For children with an ASD social skills stories act as a VISUAL PLAN OR FRAMEWORK that helps children with autism understand skills and behaviours that they struggle with.


To learn more about children with ASD and social skills stories visit: http://www.autismsocialstories.com

 

Or http://www.autismsocialstories.com/social_skills

 

Teenage years with autism

Friday, November 5th, 2010

For the vast majority of us the teenage years are probably our most social years.

However for teenagers with an ASD this time can be incredibly confusing; moving from childhood, going through puberty, becoming sexually aware and ending up in adulthood, this rapidly moving social time can cause stress and anxieties.

Some teens with autism can become aware of how different they are from their peers, realise they don’t have many or any friends or a partner, or ideas for career choices.

For many teens with autism this will spur them on to learn appropriate social skills to “fit in”, for others it can mean isolation and in extreme circumstances even depression.

Deficits in social skills are the route cause of the majority of issues ASD teenagers encounter during this ever changing period of their lives.

For typically developing teenagers social skills are learnt naturally through watching, listening, intuition, gut feelings and good guess work! But for teenagers with an ASD these abilities are missing this is due to deficits in social skills.

Having a marked disability is social and communication skills can lead to social misunderstandings, for many parents, care givers and teachers this is a stressful and frustrating period in their teen’s life, being unable to communicate with your teen and watching them struggle socially is not easy.

However, there are excellent resources which can help the ASD teen address deficits in social skills; resources such as social skills stories are known to be beneficial around this time.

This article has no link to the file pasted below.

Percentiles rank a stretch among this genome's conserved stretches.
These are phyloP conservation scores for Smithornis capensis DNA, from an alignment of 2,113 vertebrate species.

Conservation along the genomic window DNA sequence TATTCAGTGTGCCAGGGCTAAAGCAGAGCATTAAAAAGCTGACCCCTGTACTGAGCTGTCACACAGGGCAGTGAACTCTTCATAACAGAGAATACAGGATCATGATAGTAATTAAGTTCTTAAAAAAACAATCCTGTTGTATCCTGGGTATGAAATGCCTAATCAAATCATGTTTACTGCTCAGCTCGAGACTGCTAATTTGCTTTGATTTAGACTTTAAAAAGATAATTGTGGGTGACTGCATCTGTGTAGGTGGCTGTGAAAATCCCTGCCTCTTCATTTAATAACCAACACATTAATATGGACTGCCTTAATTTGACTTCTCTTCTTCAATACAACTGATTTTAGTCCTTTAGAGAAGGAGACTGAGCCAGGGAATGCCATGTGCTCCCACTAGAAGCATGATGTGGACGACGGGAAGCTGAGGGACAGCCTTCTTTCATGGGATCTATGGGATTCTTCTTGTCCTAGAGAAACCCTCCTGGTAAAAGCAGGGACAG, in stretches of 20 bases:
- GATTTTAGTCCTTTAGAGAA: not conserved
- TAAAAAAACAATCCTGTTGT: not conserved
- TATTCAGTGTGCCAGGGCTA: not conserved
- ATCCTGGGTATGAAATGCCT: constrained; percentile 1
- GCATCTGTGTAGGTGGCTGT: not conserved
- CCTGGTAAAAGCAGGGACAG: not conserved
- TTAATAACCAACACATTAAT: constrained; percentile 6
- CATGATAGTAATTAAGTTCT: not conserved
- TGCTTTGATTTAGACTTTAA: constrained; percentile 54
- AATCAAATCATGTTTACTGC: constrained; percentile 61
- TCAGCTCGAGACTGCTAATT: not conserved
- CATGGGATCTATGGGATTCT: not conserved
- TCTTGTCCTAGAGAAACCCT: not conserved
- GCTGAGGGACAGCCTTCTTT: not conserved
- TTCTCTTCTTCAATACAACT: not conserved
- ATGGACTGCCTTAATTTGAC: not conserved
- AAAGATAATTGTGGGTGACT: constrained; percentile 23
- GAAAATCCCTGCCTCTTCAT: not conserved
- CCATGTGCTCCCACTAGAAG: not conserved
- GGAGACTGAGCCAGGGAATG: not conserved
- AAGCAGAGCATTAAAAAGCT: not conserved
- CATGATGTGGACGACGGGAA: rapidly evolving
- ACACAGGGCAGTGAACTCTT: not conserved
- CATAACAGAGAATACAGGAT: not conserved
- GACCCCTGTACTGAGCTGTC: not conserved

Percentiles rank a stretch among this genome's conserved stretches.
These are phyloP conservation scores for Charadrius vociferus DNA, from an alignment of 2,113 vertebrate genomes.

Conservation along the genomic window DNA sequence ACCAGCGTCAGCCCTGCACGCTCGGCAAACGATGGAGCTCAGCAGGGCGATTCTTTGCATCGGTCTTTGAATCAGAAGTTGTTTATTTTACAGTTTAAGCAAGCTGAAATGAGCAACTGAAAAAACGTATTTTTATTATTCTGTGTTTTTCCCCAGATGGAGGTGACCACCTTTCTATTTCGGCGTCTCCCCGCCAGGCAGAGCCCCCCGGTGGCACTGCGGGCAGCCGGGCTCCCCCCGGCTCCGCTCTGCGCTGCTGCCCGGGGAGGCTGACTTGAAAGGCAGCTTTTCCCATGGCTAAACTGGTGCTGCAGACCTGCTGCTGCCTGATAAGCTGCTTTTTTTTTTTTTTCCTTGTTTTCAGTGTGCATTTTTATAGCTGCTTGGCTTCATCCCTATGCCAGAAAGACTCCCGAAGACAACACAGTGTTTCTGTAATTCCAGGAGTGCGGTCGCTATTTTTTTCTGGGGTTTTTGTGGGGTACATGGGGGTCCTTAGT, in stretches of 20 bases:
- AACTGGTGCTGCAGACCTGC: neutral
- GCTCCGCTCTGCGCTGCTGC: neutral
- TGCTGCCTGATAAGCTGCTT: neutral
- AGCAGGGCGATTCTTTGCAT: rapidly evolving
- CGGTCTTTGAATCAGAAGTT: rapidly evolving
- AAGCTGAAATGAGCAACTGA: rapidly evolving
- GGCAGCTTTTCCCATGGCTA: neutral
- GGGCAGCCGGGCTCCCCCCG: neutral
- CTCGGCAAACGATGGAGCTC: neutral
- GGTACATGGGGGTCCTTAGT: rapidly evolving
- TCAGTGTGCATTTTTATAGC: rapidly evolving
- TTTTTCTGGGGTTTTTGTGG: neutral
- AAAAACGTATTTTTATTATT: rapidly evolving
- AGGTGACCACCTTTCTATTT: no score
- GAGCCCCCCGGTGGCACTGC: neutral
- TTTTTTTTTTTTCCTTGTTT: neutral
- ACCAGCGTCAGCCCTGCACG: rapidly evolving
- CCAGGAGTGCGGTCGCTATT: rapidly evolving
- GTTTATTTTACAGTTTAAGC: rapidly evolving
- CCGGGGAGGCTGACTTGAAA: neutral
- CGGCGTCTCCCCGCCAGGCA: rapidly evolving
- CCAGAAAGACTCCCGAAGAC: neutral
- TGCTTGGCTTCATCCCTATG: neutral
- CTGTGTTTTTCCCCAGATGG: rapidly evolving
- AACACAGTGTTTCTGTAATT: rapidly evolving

Developed primarily to aid communication difficulties social stories are a major tool used in autism to help teach and encourage appropriate social skills, address communication difficulties, prepare for changes to routines, transitions, teach age appropriate behaviours and social skills, teach about hygiene, puberty and other skills that they ASD teen is struggling with.

Social skills stories need no formal training to use; are editable which is a real bonus as no two ASD teenagers will ever be the same and we all use different expression and language.

Generally social stories are visual, individuals with autism are visual thinkers and learners; therefore autism resources which are visual are better understood and will have the greater impact for learning.

Using first person text and from the ASD teenagers point of view social skills stories for teens with autism are much like a role model, answering the “wh” questions – who, where, why, when, what as well as “how” plus giving an insight into the thoughts, feelings and emotions of others.

Social skills stories are easy to implement and can be used for a vast variety of skills, behaviours and situations, they are printable making them convenient and portable.

The teenage years with autism need not be to traumatic, using social stories as a strategy has proven effective for many teenagers with autism. To learn more about the teenage years with autism and how social skills stories for teens with autism can benefit your teenager visit:

http://www.autismsocialstories.com/autisticteen.html

Where you will find 65 social skills stories for teens with autism, on subjects like, puberty, hygiene, friendships, appropriate behaviours, social skills and many more.

Other sites offering social stories can be located at: 

http://www.autismsocialstories.com/hygiene

http://www.autismsocialstories.com/autistic_teens

http://www.autismsocialstories.com/asperger_adolescents